Calshot RNLI called to tender caught in rough conditions
On the afternoon of Friday 9 November while out on exercise Calshot RNLI Atlantic 85 Lifeboat 'Max Walls' was tasked by HM Coastguard to a tender in difficulties.
Having attempted to row the tender from their yacht to the shore, the tender had been blown onto the foreshore and the person on board was unable to get back out to the yacht.
Having lost sight of the tender, the persons remaining on board the yacht had alerted HM Coastguard, who tasked Calshot RNLI. At the time, Calshot's Atlantic 85 lifeboat was out on a training exercise in Hamble so was able to respond immediately.
On arrival to the tender, Calshot RNLI's volunteer crew were able to assess the casualty who had become cold from being waist deep in the water but was otherwise unharmed. The casualty was equipped with a lifejacket, but the conditions had meant they were unable to control the tender.
The Calshot crew were able to recover the casualty and the tender and return them both to the yacht. Once aboard the casualty was able to get into warm clothes and they continued on their journey to Lymington.
The conditions at the time of the incident were rough with strong winds at force 7, with gusts of force 8. If you are heading out onto the water it is important to check the weather conditions and make sure you plan your journey to fit in with the conditions.
You should always wear a lifejacket while out on the water and have a method to call for help if needed.
Laura Bean, Volunteer Lifeboat Press Office 07772 529985 email@example.com
Paul Dunt, Regional Media Officer, London and South East 07785 296252 firstname.lastname@example.org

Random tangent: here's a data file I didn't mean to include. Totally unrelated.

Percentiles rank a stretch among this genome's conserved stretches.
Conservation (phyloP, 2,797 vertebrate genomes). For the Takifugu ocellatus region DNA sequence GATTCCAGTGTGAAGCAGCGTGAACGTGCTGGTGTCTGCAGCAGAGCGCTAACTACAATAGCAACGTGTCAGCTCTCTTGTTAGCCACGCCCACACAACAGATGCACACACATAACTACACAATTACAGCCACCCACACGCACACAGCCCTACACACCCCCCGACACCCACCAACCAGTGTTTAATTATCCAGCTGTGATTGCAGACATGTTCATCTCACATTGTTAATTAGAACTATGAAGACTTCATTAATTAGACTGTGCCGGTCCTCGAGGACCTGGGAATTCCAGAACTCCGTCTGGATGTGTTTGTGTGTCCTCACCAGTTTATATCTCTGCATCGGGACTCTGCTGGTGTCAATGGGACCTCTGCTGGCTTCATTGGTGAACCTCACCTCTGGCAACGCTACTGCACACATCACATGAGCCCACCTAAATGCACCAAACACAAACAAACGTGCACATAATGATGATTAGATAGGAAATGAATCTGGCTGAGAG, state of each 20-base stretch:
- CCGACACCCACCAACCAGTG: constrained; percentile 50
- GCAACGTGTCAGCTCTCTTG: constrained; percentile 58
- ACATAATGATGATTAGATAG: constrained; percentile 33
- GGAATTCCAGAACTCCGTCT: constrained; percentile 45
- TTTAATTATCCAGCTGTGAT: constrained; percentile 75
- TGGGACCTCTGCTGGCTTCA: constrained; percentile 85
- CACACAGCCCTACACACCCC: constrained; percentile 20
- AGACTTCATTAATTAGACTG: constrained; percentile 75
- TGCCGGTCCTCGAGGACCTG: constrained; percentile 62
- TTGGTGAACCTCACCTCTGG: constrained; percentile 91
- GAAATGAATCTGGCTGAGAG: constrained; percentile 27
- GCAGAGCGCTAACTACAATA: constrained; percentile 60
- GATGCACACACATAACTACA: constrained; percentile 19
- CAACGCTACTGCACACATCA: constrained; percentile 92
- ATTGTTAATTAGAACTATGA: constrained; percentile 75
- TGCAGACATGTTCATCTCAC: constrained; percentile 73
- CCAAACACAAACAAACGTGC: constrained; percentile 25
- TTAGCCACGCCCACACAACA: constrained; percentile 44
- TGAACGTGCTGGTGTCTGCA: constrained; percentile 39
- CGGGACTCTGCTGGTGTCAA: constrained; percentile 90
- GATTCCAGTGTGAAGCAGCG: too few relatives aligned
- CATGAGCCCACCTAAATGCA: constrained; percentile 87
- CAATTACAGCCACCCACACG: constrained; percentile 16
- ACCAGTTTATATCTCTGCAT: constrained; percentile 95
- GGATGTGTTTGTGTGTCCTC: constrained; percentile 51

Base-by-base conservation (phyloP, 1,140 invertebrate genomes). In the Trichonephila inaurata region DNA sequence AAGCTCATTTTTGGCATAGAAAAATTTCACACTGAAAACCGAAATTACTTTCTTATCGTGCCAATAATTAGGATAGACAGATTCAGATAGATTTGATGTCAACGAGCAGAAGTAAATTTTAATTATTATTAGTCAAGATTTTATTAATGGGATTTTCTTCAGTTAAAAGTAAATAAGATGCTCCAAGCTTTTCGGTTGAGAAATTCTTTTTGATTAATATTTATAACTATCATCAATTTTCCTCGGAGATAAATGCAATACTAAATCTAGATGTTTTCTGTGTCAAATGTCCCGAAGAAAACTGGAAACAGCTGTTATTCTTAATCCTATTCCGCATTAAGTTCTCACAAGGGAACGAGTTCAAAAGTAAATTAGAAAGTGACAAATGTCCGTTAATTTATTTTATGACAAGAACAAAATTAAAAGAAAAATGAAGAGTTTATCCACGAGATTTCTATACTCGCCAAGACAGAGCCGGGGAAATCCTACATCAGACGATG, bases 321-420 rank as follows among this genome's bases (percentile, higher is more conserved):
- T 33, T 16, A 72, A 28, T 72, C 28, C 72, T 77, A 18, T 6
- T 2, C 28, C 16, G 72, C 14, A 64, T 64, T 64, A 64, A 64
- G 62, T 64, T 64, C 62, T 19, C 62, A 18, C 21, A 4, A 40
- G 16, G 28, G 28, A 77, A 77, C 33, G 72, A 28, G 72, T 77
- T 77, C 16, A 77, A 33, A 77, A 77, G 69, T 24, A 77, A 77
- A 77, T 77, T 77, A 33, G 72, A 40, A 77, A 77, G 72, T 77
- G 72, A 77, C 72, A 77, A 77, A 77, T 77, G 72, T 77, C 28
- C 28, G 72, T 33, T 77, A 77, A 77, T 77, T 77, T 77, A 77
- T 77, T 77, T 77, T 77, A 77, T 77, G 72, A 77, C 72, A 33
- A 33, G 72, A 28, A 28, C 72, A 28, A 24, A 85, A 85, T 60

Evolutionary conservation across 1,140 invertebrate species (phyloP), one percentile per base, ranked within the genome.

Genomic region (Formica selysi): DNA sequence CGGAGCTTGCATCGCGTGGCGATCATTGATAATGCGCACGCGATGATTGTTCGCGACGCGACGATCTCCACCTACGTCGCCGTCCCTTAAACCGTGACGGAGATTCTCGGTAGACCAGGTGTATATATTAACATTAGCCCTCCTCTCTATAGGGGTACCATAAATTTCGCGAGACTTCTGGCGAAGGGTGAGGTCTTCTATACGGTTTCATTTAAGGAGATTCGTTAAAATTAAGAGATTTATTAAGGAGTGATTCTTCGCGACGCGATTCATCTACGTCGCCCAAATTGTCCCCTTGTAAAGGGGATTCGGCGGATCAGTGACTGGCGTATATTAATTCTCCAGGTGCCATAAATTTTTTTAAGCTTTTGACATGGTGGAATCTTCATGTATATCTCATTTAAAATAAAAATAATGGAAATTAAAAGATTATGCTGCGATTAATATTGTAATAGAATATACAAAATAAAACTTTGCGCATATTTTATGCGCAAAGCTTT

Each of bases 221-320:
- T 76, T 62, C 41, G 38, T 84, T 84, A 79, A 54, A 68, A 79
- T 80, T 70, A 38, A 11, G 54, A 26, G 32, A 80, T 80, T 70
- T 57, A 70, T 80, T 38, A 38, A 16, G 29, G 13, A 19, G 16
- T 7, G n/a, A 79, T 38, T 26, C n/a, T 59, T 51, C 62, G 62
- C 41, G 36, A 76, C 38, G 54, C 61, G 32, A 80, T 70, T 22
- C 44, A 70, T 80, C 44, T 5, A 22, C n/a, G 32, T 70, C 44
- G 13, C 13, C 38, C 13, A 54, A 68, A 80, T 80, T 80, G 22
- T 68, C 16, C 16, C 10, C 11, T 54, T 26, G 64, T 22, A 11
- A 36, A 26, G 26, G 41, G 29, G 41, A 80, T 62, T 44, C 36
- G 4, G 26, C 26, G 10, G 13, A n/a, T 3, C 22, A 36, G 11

For enquiries outside normal business hours, contact the RNLI duty press officer on (01202) 336789
The Royal National Lifeboat Institution is the charity that saves lives at sea. Our volunteers provide a 24-hour search and rescue service in the United Kingdom and Ireland from 238 lifeboat stations, including four along the River Thames and inland lifeboat stations at Loch Ness, Lough Derg, Enniskillen and Lough Ree. Additionally the RNLI has more than 1,000 lifeguards on over 240 beaches around the UK and operates a specialist flood rescue team, which can respond anywhere across the UK and Ireland when inland flooding puts lives at risk.
The RNLI relies on public donations and legacies to maintain its rescue service. As a charity it is separate from, but works alongside, government-controlled and funded coastguard services. Since the RNLI was founded in 1824 our lifeboat crews and lifeguards have saved at least 140,000 lives. Volunteers make up 95% of the charity, including 4,600 volunteer lifeboat crew members and 3,000 volunteer shore crew. Additionally, tens of thousands of other dedicated volunteers raise funds and awareness, give safety advice, and help in our museums, shops and offices.Learn more about the RNLI
Members of the public may contact the RNLI on 0300 300 9990 or by email.
The RNLI is a charity registered in England and Wales (209603) and Scotland (SC037736). Charity number 20003326 in the Republic of Ireland
Key facts about the RNLI
The RNLI charity saves lives at sea. Its volunteers provide a 24-hour search and rescue service around the United Kingdom and Republic of Ireland coasts. The RNLI operates over 238 lifeboat stations in the UK and Ireland and, in a normal year, more than 240 lifeguard units on beaches around the UK and Channel Islands. The RNLI is independent of Coastguard and government and depends on voluntary donations and legacies to maintain its rescue service. Since the RNLI was founded in 1824, its lifeboat crews and lifeguards have saved over 142,700 lives.